Jun 12 2010
From a distance, the Thai city of Pattaya looks like many other seaside resorts. Straight sandy beaches several kilometers long stretch out along the eastern shore of the Gulf of Thailand. Behind them are high-rise hotels and condos. The climate is tropical, the vegetation luxuriant.
On closer examination, though, it becomes clear that there is something different about Pattaya. I arrived here shortly after noon on a sunny May day, and what struck me right away was that there was hardly anyone on the beaches. Admittedly this was low season, and Thailand’s political troubles had cut tourist arrivals, but still something wasn’t right.
After checking in to my guesthouse in the southern part of the city, I decided to defy what was clearly conventional wisdom, and go for a swim. So I headed for the beach. I soon discovered one of the reasons for the paucity of bathers: the sea isn’t very clean here. The water was a murky brown color, and bits of plastic floated in the water. Pattaya, it turns out, is not a great beach resort.
Another oddity: among the few tourists on the beach, and the many more than I saw wandering around during my visit to Pattaya, there were hardly any children. Again, this seemed unusual for a beach resort.
I was in Pattaya with two friends; one was from Cambodia, a first-time Pattaya visitor like me; the other, from Paris, had been here many times and knew lots of people in the area. On our first night in the city, he offered to show us around, and so we hopped onto the back of one of the ubiquitous pick-up truck taxis that ply the city’s roads and headed downtown. Here, the mystery of Pattaya tourism was quickly solved.
Pattaya by night, it turns out, is not the same as Pattaya by day. On an off-season night, when Bangkok and much of the rest of Thailand was under a curfew and state of emergency, the streets of Pattaya were teeming with visitors. The city’s famed “Walking Street” was particularly busy. Closed to traffic by night, it becomes a neon-lit avenue of bars, restaurants and massage parlors. On either side of the walking street were scantily clad and unusually friendly young women. Inside some of the bars, visible from the street, some of their colleagues served drinks while others gyrated around poles atop the bars.
Pattaya, it turns out, is indeed a tourist resort, but a resort of a rather particular and primarily nocturnal kind. The city could in all likelihood justly claim the title of the World Capital of Sex Tourism.
Pattaya’s specialized economy is not an accident of either history or geography. It dates back to the era of the Vietnam War (known in Southeast Asia as the American War,) when hundreds of thousands of (overwhelmingly male) U.S. military personnel needed a safe place for what was liberally and euphemistically termed “rest and relaxation” (R&R.) Such a place should ideally a) be in a friendly country, b) be not too far from the theater of war, c) have a safe and easily defensible location, d) be pleasant and attractive, and e) be in a cultural and economic environment which would could provide for the physical and emotional needs of the military personnel.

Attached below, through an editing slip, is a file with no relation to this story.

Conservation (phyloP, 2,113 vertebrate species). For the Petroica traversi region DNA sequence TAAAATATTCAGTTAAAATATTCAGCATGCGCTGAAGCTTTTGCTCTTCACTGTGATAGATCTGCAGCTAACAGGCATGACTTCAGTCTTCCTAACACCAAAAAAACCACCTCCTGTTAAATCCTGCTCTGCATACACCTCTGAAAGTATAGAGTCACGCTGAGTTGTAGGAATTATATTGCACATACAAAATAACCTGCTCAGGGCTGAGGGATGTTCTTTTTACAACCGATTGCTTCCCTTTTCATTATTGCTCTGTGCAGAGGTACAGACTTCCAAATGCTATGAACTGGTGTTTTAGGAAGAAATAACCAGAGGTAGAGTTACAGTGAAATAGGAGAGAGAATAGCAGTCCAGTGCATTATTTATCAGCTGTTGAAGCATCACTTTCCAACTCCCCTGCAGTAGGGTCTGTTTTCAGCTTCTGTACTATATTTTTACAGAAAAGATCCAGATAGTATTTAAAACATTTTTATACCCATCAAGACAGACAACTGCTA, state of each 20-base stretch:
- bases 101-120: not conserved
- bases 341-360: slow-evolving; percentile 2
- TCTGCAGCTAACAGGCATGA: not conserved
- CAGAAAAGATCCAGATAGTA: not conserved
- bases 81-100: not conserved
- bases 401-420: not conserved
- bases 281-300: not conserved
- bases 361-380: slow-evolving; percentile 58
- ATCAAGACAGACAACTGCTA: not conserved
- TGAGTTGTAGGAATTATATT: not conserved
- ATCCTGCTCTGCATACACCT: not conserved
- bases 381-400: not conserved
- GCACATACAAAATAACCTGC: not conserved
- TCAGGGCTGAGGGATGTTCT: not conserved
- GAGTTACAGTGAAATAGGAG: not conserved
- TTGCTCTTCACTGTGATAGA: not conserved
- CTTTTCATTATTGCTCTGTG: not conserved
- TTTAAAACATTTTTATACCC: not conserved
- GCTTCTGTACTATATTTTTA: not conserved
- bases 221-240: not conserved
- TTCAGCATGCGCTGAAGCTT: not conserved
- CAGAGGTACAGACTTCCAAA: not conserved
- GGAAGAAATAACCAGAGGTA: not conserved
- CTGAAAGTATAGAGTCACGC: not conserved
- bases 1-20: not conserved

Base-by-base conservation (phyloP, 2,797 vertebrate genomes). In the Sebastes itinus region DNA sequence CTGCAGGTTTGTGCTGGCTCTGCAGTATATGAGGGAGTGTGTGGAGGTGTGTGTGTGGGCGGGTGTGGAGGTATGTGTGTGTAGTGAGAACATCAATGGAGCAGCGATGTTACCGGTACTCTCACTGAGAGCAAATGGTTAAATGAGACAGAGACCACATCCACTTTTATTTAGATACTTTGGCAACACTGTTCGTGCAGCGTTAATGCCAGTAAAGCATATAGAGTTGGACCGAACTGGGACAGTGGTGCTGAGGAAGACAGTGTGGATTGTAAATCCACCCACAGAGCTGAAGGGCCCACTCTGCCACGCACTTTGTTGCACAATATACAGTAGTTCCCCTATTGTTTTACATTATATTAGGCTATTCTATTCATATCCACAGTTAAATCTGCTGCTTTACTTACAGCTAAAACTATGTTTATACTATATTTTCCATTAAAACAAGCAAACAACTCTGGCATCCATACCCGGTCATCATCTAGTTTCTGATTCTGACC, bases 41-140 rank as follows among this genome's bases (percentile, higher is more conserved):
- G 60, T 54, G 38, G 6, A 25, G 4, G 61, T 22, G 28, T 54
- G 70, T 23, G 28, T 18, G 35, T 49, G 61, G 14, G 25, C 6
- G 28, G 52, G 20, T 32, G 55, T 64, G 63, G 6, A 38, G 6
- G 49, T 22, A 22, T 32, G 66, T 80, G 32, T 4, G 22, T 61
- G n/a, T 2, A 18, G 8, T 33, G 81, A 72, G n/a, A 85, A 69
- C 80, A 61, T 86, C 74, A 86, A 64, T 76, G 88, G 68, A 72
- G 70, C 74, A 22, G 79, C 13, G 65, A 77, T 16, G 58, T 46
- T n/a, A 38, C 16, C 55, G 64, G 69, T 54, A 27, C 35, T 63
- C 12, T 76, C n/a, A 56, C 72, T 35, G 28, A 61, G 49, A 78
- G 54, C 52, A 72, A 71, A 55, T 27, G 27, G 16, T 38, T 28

Pattaya fit the bill perfectly. The town’s location on the Gulf of Thailand, on the opposite side of the Southeast Asian peninsula from Vietnam, in a friendly country, and with conveniently located offshore islands protecting its port from enemy vessels, and its (then somewhat cleaner) beaches provided an ideal location. The long-standing non-judgmental nature of Thailand’s predominantly Buddhist culture on sexual matters was a major advantage (especially when compared with attitudes in predominantly Muslim Indonesia and Malaysia, or even the overwhelmingly Catholic Philippines.) Finally, the relative poverty of the population provided a plentiful supply of young women (and presumably also some men) to work in the sex industry.
The Vietnam War ended in 1974, but Pattaya and its particular brand of tourism continued. The clientele changed from U.S. military personnel to visitors from Europe, Australasia, and other parts of Asia (including other parts of Thailand, especially over weekends). During my visit I noticed an abundance of signs, advertisements, and restaurant menus in Cyrillic writing, a result in a boom in Russian tourism in recent years.
The sex industry expanded in scope as well as scale. Walking Street is the center of the heterosexual sex industry, but there are several smaller but similar streets that cater to gay visitors. My friends and I went to one of these areas – Boyztown – where we had a drink at a bar and chatted with the manager and some of the staff, all friends of my Parisian traveling companion. After the bar closed, we all headed to a late night disco, which on this night appeared to cater mainly to a clientele of bar and restaurant employees rather than tourists.